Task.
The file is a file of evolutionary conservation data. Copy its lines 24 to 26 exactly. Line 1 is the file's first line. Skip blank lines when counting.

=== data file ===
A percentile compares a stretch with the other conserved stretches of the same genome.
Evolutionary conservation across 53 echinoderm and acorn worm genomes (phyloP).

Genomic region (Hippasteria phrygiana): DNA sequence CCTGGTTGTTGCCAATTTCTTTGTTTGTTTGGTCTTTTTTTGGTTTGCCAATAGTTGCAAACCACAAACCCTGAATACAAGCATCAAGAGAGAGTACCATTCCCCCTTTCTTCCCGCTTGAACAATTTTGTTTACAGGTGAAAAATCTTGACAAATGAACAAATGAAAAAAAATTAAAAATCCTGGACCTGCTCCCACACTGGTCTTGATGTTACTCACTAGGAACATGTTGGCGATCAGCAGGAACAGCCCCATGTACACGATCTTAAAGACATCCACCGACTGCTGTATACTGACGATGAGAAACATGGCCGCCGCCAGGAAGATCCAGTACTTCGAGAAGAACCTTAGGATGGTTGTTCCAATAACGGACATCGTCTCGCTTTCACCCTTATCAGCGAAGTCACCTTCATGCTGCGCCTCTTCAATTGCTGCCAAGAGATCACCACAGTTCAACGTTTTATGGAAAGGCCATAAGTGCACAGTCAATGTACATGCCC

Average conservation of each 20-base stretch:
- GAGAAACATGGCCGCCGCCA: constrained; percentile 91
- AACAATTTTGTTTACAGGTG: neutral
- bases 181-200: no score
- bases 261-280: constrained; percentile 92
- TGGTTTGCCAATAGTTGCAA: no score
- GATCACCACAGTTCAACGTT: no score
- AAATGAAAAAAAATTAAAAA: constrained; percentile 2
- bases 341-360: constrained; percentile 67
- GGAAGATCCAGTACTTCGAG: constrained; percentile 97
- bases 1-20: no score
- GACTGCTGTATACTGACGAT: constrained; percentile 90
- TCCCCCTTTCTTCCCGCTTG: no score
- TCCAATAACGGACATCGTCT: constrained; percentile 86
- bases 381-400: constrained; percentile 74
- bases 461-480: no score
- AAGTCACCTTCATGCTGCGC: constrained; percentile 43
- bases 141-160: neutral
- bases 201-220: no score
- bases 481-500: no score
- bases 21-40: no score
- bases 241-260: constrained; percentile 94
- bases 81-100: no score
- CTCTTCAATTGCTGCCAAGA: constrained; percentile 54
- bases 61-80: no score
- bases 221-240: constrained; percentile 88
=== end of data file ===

- bases 21-40: no score
- bases 241-260: constrained; percentile 94
- bases 81-100: no score